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Old 05-01-2014, 08:04 AM
 
Location: Beautiful Niagara Falls ON.
10,024 posts, read 10,525,521 times
Reputation: 8908
Quote:
Originally Posted by jm31828 View Post
He was a murderer, he put someone else through a horrible, painful death and he put that person's loved ones through a lifetime of misery by taking away the one they loved. So I don't see any issue with this being rather long and painful for him.
If you can't see an issue with it, then you are as bad as he was. It's just human nature I guess to be able to justify all kinds of wrongs and evils because someone else did it and did it worse maybe. When we put down a mad dog, one that really hurt or killed someone, why don't we take a week or more killing the dog. Chop off a foot and inflict an nonlethal injury each day till that BAD dog dies. Hey, in your way of thinking that would be just and right because the dog put someone else through some kind of Hell.

I find that so many Americans and they are usually of the RWNJ variety take their constitution very seriously, that is until it comes into conflict with something unconstitutional that they think is OK. In case you don't know it the US constitution prohibits "Cruel" punishment. PERIOD!!!!!!!!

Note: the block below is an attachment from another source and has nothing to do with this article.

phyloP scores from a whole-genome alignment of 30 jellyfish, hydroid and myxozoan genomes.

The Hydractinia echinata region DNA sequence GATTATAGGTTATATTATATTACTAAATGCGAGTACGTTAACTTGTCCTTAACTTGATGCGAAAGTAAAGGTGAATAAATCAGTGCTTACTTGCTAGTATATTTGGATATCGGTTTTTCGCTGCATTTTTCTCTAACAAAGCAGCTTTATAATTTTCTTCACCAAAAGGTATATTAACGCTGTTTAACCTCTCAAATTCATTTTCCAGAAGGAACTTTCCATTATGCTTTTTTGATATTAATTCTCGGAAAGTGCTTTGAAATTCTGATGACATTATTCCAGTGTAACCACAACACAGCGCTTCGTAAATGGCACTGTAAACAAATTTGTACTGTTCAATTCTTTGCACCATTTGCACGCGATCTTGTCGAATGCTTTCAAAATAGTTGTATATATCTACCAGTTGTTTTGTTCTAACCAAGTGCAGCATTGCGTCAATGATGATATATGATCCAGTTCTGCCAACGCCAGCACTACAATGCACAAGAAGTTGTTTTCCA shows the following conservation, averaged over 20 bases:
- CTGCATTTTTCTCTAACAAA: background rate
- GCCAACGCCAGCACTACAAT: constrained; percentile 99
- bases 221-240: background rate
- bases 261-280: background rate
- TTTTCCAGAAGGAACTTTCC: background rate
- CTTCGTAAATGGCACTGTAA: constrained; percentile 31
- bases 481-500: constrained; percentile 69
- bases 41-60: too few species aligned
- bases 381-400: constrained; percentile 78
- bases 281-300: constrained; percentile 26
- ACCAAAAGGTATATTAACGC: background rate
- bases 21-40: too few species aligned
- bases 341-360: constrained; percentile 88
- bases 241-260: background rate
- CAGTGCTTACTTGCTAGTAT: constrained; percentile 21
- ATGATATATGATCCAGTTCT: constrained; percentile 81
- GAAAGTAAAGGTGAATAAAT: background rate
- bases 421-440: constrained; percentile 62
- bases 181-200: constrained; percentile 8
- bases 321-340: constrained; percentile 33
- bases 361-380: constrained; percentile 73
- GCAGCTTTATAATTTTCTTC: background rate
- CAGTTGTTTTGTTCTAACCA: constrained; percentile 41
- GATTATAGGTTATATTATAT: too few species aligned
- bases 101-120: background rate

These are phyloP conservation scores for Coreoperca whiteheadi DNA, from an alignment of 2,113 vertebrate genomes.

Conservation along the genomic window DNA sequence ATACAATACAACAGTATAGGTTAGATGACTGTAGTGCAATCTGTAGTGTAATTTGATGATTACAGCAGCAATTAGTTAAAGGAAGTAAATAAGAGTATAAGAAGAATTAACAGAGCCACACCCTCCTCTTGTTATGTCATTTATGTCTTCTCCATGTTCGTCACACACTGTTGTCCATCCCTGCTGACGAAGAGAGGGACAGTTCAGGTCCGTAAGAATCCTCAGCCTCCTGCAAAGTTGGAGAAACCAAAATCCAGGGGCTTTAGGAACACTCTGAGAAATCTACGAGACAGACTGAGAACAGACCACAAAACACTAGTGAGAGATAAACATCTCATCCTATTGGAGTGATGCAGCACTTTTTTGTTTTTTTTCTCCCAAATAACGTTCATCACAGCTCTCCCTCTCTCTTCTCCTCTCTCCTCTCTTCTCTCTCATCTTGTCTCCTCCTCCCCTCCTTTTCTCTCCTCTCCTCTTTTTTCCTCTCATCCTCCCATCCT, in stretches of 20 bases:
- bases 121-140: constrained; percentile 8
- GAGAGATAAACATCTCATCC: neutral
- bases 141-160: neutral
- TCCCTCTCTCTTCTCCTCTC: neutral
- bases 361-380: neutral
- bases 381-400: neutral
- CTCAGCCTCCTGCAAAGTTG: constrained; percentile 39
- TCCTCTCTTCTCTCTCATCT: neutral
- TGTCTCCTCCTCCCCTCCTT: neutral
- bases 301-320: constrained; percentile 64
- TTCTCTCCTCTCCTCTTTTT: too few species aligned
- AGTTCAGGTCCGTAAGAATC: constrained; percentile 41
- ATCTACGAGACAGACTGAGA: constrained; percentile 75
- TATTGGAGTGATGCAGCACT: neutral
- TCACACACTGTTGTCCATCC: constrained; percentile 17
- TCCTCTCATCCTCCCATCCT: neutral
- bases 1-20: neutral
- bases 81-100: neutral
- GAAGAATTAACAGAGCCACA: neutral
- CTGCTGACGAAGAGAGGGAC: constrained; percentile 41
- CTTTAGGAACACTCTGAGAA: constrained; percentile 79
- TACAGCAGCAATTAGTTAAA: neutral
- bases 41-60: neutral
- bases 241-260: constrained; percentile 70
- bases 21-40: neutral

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Old 05-01-2014, 08:10 AM
 
460 posts, read 407,298 times
Reputation: 1111
The chain of comments following an execution are always really disturbing to me. I think it makes us feel superior to think that guys like this guy are fundamentally different, somehow less human. But people don't become "evil" in some vacuum. There are no uncaused causes. If you were somehow thrust into this guys psyche from the first moment of his life... you would be him now. One does not choose their genetics, parents, peers, traumatic experiences, etc.. Indeed, the notion of unfettered free will is incompatible with both logic and physics.